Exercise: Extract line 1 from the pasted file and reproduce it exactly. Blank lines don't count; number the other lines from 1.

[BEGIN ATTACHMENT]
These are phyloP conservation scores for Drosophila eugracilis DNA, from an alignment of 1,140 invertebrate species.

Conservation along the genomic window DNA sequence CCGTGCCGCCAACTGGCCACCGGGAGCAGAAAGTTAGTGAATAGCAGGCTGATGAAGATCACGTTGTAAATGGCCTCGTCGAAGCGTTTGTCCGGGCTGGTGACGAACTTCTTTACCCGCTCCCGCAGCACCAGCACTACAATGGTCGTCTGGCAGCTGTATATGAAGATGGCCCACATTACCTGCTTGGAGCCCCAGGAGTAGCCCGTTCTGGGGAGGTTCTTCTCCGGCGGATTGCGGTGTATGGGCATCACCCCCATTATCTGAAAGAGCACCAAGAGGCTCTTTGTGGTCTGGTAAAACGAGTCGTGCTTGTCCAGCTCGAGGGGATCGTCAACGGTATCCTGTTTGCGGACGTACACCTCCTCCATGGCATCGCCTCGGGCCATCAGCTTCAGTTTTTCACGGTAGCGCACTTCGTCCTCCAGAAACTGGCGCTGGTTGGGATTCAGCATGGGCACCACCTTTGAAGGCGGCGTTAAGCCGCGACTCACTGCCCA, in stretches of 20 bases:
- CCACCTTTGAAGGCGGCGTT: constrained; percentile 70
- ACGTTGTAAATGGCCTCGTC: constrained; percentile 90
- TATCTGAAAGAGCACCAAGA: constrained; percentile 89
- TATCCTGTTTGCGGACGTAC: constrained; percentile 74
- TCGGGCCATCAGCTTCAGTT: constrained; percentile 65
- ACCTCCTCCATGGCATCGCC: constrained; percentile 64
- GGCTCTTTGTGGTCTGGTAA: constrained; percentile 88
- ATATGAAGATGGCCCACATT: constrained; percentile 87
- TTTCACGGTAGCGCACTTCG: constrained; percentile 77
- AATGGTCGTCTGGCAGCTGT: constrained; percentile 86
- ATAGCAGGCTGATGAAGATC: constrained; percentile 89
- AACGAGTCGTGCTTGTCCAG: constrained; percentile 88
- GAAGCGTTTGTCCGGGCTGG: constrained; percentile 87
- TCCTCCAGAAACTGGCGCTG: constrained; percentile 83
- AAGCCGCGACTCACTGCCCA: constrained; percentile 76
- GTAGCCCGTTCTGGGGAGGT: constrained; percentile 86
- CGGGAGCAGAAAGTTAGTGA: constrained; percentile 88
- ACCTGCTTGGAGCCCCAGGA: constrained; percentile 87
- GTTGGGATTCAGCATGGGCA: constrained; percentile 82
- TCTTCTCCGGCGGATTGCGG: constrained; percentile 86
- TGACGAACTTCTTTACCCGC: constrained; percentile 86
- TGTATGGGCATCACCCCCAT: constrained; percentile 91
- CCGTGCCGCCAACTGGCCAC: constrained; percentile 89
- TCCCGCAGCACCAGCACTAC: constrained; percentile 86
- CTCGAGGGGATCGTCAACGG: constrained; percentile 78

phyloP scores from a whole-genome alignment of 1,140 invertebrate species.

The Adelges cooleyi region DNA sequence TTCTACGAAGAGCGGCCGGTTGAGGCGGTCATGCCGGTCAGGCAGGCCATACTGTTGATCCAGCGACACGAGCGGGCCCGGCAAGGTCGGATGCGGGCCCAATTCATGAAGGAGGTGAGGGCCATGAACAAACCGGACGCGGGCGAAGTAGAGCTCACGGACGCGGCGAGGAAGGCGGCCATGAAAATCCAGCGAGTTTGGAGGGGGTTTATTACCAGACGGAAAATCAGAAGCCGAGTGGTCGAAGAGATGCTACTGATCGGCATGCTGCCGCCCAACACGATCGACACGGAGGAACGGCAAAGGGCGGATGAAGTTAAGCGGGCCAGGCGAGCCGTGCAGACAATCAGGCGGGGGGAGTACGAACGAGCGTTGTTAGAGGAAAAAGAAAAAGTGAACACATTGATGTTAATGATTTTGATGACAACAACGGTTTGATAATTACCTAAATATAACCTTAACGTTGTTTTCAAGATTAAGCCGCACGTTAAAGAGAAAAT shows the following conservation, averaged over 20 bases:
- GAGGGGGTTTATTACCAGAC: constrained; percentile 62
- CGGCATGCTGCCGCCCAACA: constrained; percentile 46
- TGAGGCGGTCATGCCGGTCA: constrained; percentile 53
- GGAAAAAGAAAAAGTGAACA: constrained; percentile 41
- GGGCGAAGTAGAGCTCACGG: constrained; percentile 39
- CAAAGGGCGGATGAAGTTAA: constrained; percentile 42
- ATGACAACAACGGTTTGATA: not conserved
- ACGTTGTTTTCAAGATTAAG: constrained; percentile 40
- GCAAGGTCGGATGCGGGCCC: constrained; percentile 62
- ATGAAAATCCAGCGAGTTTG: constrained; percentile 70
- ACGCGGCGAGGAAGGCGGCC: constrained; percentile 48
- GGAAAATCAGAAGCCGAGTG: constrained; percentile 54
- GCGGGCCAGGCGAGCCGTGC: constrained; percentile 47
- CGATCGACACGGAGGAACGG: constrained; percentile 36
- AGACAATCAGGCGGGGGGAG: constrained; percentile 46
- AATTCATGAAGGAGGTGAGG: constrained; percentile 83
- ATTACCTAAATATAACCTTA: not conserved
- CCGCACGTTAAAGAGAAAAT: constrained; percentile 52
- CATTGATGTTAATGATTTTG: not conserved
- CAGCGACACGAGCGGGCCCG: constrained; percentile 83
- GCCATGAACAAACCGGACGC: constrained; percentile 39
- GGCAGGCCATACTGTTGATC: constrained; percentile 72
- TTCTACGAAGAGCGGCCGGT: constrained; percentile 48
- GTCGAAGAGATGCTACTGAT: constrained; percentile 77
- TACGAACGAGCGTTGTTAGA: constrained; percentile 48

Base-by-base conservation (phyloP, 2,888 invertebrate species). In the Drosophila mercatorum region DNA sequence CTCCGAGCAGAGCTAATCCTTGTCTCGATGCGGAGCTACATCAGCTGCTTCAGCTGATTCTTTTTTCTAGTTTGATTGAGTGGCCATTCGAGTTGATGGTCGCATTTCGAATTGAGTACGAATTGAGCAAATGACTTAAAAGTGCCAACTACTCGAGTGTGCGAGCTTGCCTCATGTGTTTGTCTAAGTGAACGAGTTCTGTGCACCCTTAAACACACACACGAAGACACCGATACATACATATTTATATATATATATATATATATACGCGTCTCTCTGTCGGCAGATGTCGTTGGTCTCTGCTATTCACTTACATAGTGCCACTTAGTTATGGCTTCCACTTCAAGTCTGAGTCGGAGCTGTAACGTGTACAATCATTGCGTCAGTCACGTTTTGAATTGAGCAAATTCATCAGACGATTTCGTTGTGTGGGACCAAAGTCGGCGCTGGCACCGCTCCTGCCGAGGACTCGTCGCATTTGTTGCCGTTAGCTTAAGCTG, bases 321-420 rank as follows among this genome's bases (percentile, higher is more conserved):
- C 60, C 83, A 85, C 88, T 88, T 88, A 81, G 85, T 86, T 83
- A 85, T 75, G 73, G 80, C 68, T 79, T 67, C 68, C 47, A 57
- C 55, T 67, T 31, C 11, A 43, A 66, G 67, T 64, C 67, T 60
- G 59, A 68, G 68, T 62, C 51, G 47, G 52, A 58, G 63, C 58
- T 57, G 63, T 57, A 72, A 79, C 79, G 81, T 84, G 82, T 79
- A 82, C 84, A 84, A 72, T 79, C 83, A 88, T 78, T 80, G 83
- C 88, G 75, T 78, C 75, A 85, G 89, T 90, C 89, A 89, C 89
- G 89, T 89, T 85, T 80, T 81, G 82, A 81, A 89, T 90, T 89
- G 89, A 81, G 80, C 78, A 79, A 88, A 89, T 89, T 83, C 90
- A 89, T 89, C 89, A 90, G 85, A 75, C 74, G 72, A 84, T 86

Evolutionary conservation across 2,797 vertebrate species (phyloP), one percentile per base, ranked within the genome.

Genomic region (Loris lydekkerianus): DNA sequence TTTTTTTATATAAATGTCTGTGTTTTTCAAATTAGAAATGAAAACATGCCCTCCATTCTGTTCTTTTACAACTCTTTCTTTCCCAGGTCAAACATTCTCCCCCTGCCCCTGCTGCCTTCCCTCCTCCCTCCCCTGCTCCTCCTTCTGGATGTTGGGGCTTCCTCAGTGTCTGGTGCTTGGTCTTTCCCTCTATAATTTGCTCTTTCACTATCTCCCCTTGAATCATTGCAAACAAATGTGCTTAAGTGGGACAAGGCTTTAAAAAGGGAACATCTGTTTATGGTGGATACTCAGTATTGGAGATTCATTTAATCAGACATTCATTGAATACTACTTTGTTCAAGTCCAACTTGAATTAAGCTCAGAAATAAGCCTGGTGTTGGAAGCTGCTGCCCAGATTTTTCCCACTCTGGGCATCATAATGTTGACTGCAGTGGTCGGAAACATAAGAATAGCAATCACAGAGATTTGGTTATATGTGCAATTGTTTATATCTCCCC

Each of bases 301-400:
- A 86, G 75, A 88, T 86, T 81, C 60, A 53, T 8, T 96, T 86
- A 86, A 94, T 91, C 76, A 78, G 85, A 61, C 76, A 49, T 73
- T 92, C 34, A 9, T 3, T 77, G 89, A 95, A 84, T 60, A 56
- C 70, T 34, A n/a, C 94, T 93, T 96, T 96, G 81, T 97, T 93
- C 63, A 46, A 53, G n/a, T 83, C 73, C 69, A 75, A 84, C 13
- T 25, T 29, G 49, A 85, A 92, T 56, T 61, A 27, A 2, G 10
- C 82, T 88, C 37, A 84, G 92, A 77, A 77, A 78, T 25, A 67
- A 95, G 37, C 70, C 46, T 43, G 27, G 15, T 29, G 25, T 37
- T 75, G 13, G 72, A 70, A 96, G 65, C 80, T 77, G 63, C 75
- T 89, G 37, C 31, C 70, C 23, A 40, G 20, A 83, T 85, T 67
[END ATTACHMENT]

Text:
These are phyloP conservation scores for Drosophila eugracilis DNA, from an alignment of 1,140 invertebrate species.